Light, nomadic special units, with a huge theater of operations: the new opus of the Ghost Recon series? Alas, no, it would take a certain amount of scriptural audacity and the renunciation of microtransactions! Instead, we’re going to talk about a mythical unit in the world of Special Forces: the Long Range Desert Group, at the heart of the desert war between 1940 and 1943.
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In February 1941, the Italian troops based in Libya were cornered by the British 8th Army, which had launched a vast counter-offensive from Egypt. They therefore called on the Germans for help, who urgently deployed an expeditionary force known as the Afrika Korps and commanded by the legendary General Rommel, who quickly restored the situation…
In Alexandria, the British headquarters was panicked, and it was during this troubled period that small units tried to come up with innovative solutions to the “desert war”. Among them, that of Major Ralph BAGNOLD, a desert specialist who spent most of his career in Egypt and is steeped in the exploits of Lawrence of Arabia.
A unit of privateers
Rommel often compared desert warfare to naval operations, where the watering holes were ports and the dunes were largely impassable reefs. Reconnaissance and surprise were therefore essential.
For BAGNOLD, the idea was to create a largely autonomous unit, equipped with light means and capable of conducting intelligence operations far behind enemy lines. To do so, he gathered around him a team of English, but especially Australian and New Zealanders, who quickly developed an esprit de corps close to the privateers of yesteryear by serving the Crown, but applying their own rules.
King of the desert
To survive in the desert, the men of the LRDG are inspired by those who have lived there for millennia: they build close relationships with Bedouin tribes, adopt their clothing and especially their ancestral techniques.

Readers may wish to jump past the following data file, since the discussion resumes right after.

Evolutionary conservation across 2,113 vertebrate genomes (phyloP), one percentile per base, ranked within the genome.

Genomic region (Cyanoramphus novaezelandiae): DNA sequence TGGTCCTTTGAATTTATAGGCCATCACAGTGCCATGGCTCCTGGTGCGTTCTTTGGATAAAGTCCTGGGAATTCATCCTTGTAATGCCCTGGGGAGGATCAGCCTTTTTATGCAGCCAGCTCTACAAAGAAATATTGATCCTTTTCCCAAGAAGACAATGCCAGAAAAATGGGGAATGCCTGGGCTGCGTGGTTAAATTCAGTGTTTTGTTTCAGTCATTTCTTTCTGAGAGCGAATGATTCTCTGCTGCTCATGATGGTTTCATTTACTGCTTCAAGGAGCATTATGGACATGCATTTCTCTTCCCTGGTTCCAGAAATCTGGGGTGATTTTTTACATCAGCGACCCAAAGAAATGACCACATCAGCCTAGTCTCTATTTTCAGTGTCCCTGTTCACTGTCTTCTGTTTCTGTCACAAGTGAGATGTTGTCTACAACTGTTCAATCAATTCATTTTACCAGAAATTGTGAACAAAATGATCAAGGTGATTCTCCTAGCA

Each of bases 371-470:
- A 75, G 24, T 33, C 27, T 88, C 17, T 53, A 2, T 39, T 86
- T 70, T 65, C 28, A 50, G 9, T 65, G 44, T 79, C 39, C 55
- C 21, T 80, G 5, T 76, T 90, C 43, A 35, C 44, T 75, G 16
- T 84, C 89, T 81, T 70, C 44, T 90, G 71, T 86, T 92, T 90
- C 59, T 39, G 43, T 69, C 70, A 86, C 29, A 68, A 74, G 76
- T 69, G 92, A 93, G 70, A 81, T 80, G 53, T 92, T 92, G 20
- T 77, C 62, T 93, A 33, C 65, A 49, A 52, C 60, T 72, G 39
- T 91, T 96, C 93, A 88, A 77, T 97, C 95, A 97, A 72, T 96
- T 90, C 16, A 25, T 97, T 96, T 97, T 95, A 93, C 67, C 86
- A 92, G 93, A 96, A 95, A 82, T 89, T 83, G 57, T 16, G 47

They also innovate on several points, notably by abandoning military vehicles for the iconic Chevrolet 30CWT, a civilian utility vehicle that they modify to make a vehicle perfectly adapted to survival in the desert for several days, even several weeks. With it, they invented, and then constantly perfected, the technique of dune crossing, which ensured that they could pass where others got stuck. And finally, they invented the solar compass, which allowed them to “navigate” on the sea of sand.
While the LRDG was initially specialized in reconnaissance, it quickly moved to armed action, in the form of daring raids, under the impetus of another unit: David STIRLING’s Special Air Service. The two units were to cooperate extensively to become the nightmare of the Axis forces by multiplying the sabotage of airfields or fuel depots.
Good customers for video games
The desert war has been relatively well treated in video games: several wargames are dedicated to it, as well as RTS, like Desert Rats Vs Afrika Korps (2004) or several missions of the legendary Commandos series.
However, most of these games ignore the fact that the North African campaign was also largely marked by the birth and intensive use, especially by the Allies, of the first special units. In this respect, only one game has left a lasting impression on the imagination of players (but unfortunately more for its bugs than for its gameplay): Hidden and Dangerous, which was largely inspired by the missions of the Special Operations Executive.
We can therefore dream of an Open World that would finally pay tribute to the LRDGs by integrating the crafting of vehicles, the mastery of survival techniques and the hazards of desert warfare, while benefiting from a historically realistic scenario, as could be a game based on the history of the Stay-Behind…